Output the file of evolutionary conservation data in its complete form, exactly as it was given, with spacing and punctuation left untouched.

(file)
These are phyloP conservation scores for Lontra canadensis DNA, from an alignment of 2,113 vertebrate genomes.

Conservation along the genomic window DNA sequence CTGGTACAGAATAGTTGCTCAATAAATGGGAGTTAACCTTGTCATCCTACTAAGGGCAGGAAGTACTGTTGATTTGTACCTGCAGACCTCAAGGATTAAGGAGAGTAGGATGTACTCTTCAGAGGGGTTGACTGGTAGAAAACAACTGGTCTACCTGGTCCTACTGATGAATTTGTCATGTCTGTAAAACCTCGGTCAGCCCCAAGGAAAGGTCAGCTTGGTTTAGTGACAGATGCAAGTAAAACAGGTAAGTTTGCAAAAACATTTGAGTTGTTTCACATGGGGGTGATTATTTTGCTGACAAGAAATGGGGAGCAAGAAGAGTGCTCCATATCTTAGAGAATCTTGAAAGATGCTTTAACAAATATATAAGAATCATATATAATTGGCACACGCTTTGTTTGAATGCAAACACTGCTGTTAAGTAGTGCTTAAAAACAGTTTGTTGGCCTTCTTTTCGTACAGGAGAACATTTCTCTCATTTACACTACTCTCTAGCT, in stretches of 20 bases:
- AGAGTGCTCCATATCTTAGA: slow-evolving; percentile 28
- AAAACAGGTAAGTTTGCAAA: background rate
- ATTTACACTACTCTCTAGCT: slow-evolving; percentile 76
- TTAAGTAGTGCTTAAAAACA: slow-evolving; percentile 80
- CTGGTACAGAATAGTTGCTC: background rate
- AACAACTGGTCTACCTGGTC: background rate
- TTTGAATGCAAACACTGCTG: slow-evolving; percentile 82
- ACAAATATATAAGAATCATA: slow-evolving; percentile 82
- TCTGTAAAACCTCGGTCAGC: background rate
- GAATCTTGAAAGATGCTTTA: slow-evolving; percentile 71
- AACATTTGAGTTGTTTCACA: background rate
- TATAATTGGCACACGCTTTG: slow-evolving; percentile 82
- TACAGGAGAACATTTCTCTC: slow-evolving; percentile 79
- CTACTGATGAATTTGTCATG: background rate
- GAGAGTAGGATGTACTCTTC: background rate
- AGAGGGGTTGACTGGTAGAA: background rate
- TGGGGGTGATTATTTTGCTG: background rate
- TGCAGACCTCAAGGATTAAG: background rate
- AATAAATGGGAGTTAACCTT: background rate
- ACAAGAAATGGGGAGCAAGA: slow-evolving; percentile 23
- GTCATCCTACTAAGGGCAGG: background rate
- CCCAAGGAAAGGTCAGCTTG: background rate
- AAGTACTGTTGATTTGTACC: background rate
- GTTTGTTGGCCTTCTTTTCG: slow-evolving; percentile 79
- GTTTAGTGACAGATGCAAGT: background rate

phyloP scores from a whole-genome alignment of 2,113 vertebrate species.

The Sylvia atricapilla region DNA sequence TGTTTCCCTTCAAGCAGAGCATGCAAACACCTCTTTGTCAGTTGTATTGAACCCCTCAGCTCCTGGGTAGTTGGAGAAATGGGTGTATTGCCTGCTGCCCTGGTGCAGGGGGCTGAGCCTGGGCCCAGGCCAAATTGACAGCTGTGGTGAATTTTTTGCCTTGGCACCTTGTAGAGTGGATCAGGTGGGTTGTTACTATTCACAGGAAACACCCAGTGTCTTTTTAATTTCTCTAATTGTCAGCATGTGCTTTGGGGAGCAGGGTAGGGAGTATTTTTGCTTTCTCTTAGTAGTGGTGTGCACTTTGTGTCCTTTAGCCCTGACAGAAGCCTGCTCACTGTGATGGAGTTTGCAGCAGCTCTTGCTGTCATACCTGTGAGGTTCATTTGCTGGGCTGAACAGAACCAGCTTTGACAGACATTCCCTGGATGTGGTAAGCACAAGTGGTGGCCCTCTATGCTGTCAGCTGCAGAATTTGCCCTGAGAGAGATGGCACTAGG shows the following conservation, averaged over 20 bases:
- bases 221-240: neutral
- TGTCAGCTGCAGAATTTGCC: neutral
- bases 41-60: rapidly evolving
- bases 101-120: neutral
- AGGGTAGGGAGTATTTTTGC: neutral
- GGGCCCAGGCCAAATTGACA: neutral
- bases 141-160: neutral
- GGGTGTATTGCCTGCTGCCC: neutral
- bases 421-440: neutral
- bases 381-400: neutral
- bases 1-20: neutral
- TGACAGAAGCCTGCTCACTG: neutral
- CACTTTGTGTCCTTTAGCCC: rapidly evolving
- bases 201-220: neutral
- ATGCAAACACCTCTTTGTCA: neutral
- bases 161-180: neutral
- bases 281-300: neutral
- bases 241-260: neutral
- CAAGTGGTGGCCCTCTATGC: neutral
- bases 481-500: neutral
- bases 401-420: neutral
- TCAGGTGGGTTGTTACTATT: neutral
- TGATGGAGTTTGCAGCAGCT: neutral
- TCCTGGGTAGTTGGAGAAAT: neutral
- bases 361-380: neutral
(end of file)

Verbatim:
These are phyloP conservation scores for Lontra canadensis DNA, from an alignment of 2,113 vertebrate genomes.

Conservation along the genomic window DNA sequence CTGGTACAGAATAGTTGCTCAATAAATGGGAGTTAACCTTGTCATCCTACTAAGGGCAGGAAGTACTGTTGATTTGTACCTGCAGACCTCAAGGATTAAGGAGAGTAGGATGTACTCTTCAGAGGGGTTGACTGGTAGAAAACAACTGGTCTACCTGGTCCTACTGATGAATTTGTCATGTCTGTAAAACCTCGGTCAGCCCCAAGGAAAGGTCAGCTTGGTTTAGTGACAGATGCAAGTAAAACAGGTAAGTTTGCAAAAACATTTGAGTTGTTTCACATGGGGGTGATTATTTTGCTGACAAGAAATGGGGAGCAAGAAGAGTGCTCCATATCTTAGAGAATCTTGAAAGATGCTTTAACAAATATATAAGAATCATATATAATTGGCACACGCTTTGTTTGAATGCAAACACTGCTGTTAAGTAGTGCTTAAAAACAGTTTGTTGGCCTTCTTTTCGTACAGGAGAACATTTCTCTCATTTACACTACTCTCTAGCT, in stretches of 20 bases:
- AGAGTGCTCCATATCTTAGA: slow-evolving; percentile 28
- AAAACAGGTAAGTTTGCAAA: background rate
- ATTTACACTACTCTCTAGCT: slow-evolving; percentile 76
- TTAAGTAGTGCTTAAAAACA: slow-evolving; percentile 80
- CTGGTACAGAATAGTTGCTC: background rate
- AACAACTGGTCTACCTGGTC: background rate
- TTTGAATGCAAACACTGCTG: slow-evolving; percentile 82
- ACAAATATATAAGAATCATA: slow-evolving; percentile 82
- TCTGTAAAACCTCGGTCAGC: background rate
- GAATCTTGAAAGATGCTTTA: slow-evolving; percentile 71
- AACATTTGAGTTGTTTCACA: background rate
- TATAATTGGCACACGCTTTG: slow-evolving; percentile 82
- TACAGGAGAACATTTCTCTC: slow-evolving; percentile 79
- CTACTGATGAATTTGTCATG: background rate
- GAGAGTAGGATGTACTCTTC: background rate
- AGAGGGGTTGACTGGTAGAA: background rate
- TGGGGGTGATTATTTTGCTG: background rate
- TGCAGACCTCAAGGATTAAG: background rate
- AATAAATGGGAGTTAACCTT: background rate
- ACAAGAAATGGGGAGCAAGA: slow-evolving; percentile 23
- GTCATCCTACTAAGGGCAGG: background rate
- CCCAAGGAAAGGTCAGCTTG: background rate
- AAGTACTGTTGATTTGTACC: background rate
- GTTTGTTGGCCTTCTTTTCG: slow-evolving; percentile 79
- GTTTAGTGACAGATGCAAGT: background rate

phyloP scores from a whole-genome alignment of 2,113 vertebrate species.

The Sylvia atricapilla region DNA sequence TGTTTCCCTTCAAGCAGAGCATGCAAACACCTCTTTGTCAGTTGTATTGAACCCCTCAGCTCCTGGGTAGTTGGAGAAATGGGTGTATTGCCTGCTGCCCTGGTGCAGGGGGCTGAGCCTGGGCCCAGGCCAAATTGACAGCTGTGGTGAATTTTTTGCCTTGGCACCTTGTAGAGTGGATCAGGTGGGTTGTTACTATTCACAGGAAACACCCAGTGTCTTTTTAATTTCTCTAATTGTCAGCATGTGCTTTGGGGAGCAGGGTAGGGAGTATTTTTGCTTTCTCTTAGTAGTGGTGTGCACTTTGTGTCCTTTAGCCCTGACAGAAGCCTGCTCACTGTGATGGAGTTTGCAGCAGCTCTTGCTGTCATACCTGTGAGGTTCATTTGCTGGGCTGAACAGAACCAGCTTTGACAGACATTCCCTGGATGTGGTAAGCACAAGTGGTGGCCCTCTATGCTGTCAGCTGCAGAATTTGCCCTGAGAGAGATGGCACTAGG shows the following conservation, averaged over 20 bases:
- bases 221-240: neutral
- TGTCAGCTGCAGAATTTGCC: neutral
- bases 41-60: rapidly evolving
- bases 101-120: neutral
- AGGGTAGGGAGTATTTTTGC: neutral
- GGGCCCAGGCCAAATTGACA: neutral
- bases 141-160: neutral
- GGGTGTATTGCCTGCTGCCC: neutral
- bases 421-440: neutral
- bases 381-400: neutral
- bases 1-20: neutral
- TGACAGAAGCCTGCTCACTG: neutral
- CACTTTGTGTCCTTTAGCCC: rapidly evolving
- bases 201-220: neutral
- ATGCAAACACCTCTTTGTCA: neutral
- bases 161-180: neutral
- bases 281-300: neutral
- bases 241-260: neutral
- CAAGTGGTGGCCCTCTATGC: neutral
- bases 481-500: neutral
- bases 401-420: neutral
- TCAGGTGGGTTGTTACTATT: neutral
- TGATGGAGTTTGCAGCAGCT: neutral
- TCCTGGGTAGTTGGAGAAAT: neutral
- bases 361-380: neutral